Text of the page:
Formerly, when we were sailing about here with the pinnace, we had also been close inshore, but did not then see any men or smoke-clouds at this place. Thinking this a fitting opportunity, I have here sent on shore the two condemned delinquents [*] Wouter Loos and Jan Pelgrom de By, of Bemmel, in a sampan provided with all necessaries. God grant that this punishment may ultimately redound to the service of the Company, and that the two delinquents may come off with their lives, so as to be able to give trustworthy information about these parts. This inlet is in 27 deg. 51’. In the afternoon, seeing there was no hope or chance of finding the skipper, we made sail and shaped our course to north-west, two points off the land, because it began to blow hard, and in the evening we turned to west-north-west...[**].
[* They had been sentenced to being marooned.]
[* The ship returned to Batavia on the 5th of December.]
* * * * *
(1635). [*] FURTHER SURVEYINGS OF THE WEST-COAST OF AUSTRALIA BY THE SHIP AMSTERDAM UNDER COMMANDER WOLLEBRAND GELEYNSZOON DE JONGH AND SKIPPER PIETER DIRCKSZ, ON HER VOYAGE FROM THE NETHERLANDS TO THE EAST INDIES.
[* In 1629 the west-coast of Australia in the neighbourhood of Dirk Hartogsz Roads was touched at by Dutch vessels, and in 1632 the Trialls were passed by Dutch ships on the outward voyage. What we know about these two points is of no interest as regards our subject.]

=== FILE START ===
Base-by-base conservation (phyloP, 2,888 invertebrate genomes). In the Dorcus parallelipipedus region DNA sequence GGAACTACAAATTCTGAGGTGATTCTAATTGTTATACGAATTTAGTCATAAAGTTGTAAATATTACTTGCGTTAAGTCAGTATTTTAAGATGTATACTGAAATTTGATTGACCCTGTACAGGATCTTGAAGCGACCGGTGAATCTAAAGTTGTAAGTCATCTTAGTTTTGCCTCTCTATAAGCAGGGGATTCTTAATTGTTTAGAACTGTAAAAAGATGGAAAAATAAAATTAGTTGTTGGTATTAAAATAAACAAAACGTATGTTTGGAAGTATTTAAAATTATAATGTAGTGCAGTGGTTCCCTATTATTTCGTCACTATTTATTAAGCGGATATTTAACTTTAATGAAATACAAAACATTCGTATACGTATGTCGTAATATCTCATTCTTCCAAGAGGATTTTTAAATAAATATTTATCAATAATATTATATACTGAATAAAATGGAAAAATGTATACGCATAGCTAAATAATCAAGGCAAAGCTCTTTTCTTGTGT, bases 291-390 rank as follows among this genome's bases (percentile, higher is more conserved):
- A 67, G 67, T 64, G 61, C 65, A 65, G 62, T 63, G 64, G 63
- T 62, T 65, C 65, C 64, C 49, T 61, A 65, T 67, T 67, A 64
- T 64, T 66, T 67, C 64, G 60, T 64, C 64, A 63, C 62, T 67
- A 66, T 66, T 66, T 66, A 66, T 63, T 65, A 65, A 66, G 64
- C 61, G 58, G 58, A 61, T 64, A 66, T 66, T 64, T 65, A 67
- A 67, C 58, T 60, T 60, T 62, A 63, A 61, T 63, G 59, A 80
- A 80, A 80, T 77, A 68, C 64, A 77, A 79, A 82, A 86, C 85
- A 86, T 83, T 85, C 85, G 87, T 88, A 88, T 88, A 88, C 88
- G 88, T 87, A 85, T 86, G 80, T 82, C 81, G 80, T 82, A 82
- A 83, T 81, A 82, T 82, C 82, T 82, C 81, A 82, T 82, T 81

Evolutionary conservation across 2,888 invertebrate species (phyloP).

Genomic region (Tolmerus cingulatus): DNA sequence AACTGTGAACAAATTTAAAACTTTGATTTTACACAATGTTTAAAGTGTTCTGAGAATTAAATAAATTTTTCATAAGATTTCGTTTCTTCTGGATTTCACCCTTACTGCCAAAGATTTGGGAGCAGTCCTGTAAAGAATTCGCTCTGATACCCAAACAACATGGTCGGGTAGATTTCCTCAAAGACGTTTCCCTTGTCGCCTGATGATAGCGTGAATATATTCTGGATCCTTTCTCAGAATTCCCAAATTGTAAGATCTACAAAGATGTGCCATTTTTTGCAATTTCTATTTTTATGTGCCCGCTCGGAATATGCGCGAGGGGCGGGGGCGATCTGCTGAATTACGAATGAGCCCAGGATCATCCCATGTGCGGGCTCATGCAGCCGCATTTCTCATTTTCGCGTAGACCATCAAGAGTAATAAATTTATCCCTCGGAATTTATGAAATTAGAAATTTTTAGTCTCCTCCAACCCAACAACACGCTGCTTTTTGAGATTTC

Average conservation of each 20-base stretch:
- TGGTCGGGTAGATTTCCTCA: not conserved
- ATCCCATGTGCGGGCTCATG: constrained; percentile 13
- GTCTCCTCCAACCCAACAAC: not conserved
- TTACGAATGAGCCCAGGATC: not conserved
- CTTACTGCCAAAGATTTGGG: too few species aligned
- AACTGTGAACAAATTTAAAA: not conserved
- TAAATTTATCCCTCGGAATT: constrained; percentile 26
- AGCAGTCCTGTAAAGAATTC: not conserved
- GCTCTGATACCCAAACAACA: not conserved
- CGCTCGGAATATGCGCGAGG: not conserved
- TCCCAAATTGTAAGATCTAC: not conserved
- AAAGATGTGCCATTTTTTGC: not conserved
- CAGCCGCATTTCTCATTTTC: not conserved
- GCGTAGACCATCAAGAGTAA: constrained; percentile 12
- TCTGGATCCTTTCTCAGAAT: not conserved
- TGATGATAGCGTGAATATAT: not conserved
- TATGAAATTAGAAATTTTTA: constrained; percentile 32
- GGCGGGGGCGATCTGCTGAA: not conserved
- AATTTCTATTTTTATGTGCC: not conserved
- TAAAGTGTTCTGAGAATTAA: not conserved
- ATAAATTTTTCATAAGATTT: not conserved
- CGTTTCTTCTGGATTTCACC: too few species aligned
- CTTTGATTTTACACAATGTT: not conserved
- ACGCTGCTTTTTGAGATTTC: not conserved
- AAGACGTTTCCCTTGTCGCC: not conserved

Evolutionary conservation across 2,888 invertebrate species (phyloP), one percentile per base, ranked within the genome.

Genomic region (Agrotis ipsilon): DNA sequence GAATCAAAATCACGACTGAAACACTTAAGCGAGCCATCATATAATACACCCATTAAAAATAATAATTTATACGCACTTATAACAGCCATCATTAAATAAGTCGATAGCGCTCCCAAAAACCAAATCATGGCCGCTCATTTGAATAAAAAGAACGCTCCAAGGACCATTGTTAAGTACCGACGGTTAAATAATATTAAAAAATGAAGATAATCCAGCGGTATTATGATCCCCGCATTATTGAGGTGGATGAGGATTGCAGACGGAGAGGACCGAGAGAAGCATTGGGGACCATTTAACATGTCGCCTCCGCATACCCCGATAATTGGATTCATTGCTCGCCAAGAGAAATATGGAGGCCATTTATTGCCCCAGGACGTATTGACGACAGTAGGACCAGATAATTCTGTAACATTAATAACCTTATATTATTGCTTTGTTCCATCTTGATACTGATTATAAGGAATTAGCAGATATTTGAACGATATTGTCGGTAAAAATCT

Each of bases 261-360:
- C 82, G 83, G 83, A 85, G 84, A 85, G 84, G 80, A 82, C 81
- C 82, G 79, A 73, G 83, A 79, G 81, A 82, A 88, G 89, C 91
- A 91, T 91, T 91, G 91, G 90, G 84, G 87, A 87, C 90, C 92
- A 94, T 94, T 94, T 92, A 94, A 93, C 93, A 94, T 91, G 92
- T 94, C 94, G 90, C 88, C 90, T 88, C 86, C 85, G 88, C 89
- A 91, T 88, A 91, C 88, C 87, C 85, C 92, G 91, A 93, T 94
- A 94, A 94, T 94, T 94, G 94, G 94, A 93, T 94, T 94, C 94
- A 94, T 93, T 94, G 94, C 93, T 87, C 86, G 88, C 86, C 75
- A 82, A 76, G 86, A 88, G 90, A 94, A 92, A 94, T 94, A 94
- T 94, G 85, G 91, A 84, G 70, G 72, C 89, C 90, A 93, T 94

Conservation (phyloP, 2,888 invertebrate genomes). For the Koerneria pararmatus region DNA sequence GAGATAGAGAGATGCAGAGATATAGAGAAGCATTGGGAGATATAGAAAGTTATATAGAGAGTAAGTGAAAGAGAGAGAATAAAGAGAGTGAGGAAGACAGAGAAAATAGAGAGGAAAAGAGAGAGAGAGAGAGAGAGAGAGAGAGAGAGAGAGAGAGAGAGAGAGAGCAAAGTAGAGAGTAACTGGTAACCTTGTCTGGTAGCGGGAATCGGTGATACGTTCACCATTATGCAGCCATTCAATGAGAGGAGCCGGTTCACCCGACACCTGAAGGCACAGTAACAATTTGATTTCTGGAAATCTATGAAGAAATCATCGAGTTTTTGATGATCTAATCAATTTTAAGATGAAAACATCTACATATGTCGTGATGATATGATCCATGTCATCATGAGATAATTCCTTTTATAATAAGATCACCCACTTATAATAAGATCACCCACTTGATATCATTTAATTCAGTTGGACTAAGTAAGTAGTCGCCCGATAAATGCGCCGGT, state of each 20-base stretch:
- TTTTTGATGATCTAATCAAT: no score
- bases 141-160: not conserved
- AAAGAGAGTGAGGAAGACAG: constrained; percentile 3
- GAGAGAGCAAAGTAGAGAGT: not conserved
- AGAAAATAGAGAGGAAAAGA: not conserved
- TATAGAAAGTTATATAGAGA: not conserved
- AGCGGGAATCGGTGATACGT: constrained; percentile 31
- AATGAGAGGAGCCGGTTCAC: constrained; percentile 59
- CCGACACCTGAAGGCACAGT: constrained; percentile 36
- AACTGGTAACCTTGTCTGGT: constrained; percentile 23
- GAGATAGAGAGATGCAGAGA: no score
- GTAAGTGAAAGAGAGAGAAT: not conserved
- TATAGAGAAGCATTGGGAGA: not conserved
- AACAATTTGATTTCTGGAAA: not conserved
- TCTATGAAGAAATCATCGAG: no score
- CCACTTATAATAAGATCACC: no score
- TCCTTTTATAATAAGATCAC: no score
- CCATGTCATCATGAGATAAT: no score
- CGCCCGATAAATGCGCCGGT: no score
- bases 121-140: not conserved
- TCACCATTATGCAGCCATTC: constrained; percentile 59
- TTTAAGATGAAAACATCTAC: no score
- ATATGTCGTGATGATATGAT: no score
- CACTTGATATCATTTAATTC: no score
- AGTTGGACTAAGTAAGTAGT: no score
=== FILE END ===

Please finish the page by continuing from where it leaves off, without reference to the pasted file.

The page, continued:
Journal of Commander WOLLEBRAND GELEYNSZOON DE JONGH. [*]
[* I know this journal only from what LEUPE extracts from it in his “Zuidland”, pp. 62 ff. (the passages in question being given above), and from certain written notes from Leupe’s hand. From the latter I have learned inter alia, the name of the skipper, the date of departure from the Texel (December 26, 1634), and the date of arrival at Batavia (June 24, 1635).]
...[May 25] Last night when two glasses of the first watch were out, we got a slight breeze from the N.W., which gradually stiffened, so that there was a fair breeze at the latter end of this watch, which kept blowing through the night till the following forenoon, when the wind turned to W. by N. and W.N.W. with a squall of rain, it blowing a strong top-gallant gale until the evening, course kept E. by N. until one hour after daybreak when we sighted the South-land.